Due to its colonial legacy, Carucere shares many ties with countries around the world. It has many ties with its former colonisers, Gaullica and Estmere; Carucere is a member of their respective organizations the Association of Gaullophone States and the Estmerish Community respectively. Carucere has a unique relationship with Dezevau due to significant migration of gowsas to the country during the 19th century. Due to a common heritage, the two countries have cultivated social, cultural, scientific, and economic ties since the 1990s. For the past two decades, Dezevau has assisted with the economic development of the country, focusing on hydropower and geothermal energy. However Dezevau's social and cultural links are significantly more controversial, especially with the Bahio-Carucerean population as Dezevau is commonly perceived to favor the Gosan population. For this reason, Carucere's relations with Dezevau have been described as bipolar and largely determined by the current political party in power.

Military

The Carucere Defence Force is the nation's military and is responsible for the defence of the country. It consists of the Battalions, the Coast Guard, and the Gendarmerie. Its primary mission is to defend Carucere and protect the territorial integrity of Carucere. The largest active branch of the Defence Force is the Coast Guard, who is tasked with patrolling its waters and providing assistance and relief in times of disaster. In addition to a small surface fleet, the Coast Guard operates several helicopters and light patrol aircraft that functions as the country's air force. The Battalions functions as the main standing land forces of the country, organized into two battalions of 1000 personnel each. The Gendarmerie operates as the national police force and supplements the sole national police forces and the three regional police forces of the island.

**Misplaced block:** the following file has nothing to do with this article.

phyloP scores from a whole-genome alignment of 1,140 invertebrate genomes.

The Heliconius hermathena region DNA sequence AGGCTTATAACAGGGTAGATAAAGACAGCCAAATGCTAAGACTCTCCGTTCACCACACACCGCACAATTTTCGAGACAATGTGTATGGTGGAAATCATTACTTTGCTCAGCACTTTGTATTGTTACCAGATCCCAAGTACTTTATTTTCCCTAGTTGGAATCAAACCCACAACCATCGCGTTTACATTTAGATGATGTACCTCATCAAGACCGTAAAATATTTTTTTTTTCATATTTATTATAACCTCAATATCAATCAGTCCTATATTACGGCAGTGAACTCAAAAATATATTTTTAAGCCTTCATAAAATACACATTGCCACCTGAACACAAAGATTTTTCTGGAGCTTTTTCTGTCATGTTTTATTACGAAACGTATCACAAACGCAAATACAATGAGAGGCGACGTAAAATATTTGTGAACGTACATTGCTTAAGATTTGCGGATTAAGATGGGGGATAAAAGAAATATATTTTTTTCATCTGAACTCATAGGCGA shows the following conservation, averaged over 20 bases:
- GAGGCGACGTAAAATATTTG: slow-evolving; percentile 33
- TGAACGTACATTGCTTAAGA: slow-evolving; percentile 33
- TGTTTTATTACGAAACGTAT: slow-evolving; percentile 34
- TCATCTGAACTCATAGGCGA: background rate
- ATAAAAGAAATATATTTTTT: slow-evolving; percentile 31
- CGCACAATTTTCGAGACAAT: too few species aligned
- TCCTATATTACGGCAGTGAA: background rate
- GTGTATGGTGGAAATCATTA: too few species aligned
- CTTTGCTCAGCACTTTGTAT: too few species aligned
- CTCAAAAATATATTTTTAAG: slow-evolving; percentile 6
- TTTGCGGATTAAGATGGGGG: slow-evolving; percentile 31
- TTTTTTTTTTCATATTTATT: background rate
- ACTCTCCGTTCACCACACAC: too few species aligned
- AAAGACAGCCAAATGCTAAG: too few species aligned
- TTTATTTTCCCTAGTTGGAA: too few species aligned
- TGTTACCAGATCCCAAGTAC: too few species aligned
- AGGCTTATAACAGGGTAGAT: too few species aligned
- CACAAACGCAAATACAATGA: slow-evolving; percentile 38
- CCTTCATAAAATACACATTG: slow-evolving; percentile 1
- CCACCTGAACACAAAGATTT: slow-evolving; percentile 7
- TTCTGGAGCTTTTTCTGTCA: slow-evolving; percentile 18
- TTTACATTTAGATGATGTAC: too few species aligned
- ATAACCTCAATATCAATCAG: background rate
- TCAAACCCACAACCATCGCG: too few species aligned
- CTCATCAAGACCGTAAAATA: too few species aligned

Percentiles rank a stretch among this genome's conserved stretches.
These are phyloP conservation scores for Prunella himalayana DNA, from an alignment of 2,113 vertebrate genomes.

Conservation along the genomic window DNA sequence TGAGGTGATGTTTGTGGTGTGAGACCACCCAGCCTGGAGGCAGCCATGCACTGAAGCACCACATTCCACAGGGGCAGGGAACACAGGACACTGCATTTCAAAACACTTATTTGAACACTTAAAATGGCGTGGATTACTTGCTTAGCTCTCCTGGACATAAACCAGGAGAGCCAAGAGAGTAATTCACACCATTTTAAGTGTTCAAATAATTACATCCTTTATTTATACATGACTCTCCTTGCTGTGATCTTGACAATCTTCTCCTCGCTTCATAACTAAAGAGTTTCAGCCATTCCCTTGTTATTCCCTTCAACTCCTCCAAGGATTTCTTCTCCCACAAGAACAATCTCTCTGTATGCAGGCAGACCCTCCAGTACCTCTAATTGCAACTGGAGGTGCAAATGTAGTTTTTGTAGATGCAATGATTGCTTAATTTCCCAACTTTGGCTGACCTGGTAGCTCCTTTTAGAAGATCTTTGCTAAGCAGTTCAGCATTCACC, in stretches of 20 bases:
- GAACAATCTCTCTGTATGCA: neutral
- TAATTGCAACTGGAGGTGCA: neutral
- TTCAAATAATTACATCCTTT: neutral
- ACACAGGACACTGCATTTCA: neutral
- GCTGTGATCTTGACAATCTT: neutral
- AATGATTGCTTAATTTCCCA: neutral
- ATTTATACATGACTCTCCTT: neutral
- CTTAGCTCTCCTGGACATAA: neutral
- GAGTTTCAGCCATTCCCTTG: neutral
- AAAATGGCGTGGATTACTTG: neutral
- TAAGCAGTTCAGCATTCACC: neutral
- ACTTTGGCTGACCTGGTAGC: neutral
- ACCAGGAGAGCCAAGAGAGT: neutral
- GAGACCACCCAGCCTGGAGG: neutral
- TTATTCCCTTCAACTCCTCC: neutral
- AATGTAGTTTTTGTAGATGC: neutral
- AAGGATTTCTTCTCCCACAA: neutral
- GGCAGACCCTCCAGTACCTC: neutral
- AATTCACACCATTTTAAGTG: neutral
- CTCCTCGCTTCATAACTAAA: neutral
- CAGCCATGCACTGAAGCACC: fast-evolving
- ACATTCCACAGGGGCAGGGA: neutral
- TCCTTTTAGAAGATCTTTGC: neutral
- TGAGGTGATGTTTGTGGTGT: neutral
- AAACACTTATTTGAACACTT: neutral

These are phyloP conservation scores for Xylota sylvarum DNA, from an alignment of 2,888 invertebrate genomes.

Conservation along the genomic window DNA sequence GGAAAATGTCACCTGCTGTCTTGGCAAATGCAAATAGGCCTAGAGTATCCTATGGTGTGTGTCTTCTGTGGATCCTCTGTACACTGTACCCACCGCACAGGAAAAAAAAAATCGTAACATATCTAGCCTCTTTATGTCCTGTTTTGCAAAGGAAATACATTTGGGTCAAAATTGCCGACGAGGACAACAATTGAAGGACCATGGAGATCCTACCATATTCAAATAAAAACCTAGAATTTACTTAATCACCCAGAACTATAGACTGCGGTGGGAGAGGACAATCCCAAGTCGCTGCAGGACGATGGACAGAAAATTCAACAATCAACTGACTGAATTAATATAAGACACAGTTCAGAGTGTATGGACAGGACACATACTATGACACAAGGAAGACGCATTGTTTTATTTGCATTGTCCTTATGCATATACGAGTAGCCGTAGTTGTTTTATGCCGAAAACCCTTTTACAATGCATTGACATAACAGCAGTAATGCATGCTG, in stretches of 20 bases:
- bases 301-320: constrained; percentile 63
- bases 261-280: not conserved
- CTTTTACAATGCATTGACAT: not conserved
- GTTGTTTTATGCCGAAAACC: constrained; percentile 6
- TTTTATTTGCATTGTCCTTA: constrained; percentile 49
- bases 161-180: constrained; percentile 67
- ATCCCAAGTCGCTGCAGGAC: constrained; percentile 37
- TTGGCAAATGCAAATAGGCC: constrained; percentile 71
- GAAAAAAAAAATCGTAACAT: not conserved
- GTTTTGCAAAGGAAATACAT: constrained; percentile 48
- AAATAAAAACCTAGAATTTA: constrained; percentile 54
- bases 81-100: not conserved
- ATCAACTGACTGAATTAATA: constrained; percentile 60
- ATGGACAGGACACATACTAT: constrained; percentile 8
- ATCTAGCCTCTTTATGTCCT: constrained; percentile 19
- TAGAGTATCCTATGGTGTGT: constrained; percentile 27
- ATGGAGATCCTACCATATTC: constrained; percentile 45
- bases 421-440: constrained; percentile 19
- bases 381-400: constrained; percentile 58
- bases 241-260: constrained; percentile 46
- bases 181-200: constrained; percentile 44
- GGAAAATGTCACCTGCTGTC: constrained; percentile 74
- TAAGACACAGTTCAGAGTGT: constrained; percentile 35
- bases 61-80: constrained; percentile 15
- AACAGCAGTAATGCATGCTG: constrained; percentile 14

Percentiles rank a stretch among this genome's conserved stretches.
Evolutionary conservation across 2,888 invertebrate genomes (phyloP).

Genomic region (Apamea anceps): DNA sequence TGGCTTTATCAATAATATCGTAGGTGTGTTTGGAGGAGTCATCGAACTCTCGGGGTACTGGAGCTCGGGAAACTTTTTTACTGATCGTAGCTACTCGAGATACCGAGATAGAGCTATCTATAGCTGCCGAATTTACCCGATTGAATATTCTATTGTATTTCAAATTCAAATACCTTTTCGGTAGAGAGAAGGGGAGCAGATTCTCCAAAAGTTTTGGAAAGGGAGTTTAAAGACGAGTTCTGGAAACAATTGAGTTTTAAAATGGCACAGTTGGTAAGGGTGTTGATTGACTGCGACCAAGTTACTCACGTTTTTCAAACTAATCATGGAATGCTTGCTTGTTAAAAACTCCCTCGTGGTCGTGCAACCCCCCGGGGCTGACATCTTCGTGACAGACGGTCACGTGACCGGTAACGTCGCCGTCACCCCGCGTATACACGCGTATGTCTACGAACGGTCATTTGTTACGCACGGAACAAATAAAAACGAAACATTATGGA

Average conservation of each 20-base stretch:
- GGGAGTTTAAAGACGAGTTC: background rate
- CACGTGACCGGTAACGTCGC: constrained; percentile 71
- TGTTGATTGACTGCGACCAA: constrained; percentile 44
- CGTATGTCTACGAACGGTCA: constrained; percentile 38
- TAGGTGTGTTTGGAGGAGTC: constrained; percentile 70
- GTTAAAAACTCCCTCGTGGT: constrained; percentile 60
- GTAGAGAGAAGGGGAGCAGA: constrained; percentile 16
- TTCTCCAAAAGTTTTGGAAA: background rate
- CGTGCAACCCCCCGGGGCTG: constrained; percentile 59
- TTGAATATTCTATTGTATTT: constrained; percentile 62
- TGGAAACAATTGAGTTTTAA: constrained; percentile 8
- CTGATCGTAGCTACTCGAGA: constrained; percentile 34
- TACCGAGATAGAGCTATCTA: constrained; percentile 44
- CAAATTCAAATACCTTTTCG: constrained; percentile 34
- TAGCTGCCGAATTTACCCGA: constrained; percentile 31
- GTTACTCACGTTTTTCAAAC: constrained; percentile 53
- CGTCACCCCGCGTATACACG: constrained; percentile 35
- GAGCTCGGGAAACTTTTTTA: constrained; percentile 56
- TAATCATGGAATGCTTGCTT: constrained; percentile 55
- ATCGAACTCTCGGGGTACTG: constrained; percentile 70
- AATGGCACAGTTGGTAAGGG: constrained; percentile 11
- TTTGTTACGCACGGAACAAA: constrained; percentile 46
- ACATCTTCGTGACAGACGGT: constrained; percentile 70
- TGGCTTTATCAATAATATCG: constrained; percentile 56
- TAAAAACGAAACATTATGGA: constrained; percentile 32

The Defence Forces originates from the Provincial Guard of the Province of Carucere under the United Provinces, which functioned as a national police force. Following the country's independence, the Guard was reorganised and expanded into the Defence Forces in 1955. Today, the Defence Force largely operates as an internal security keeping force and disaster response agency.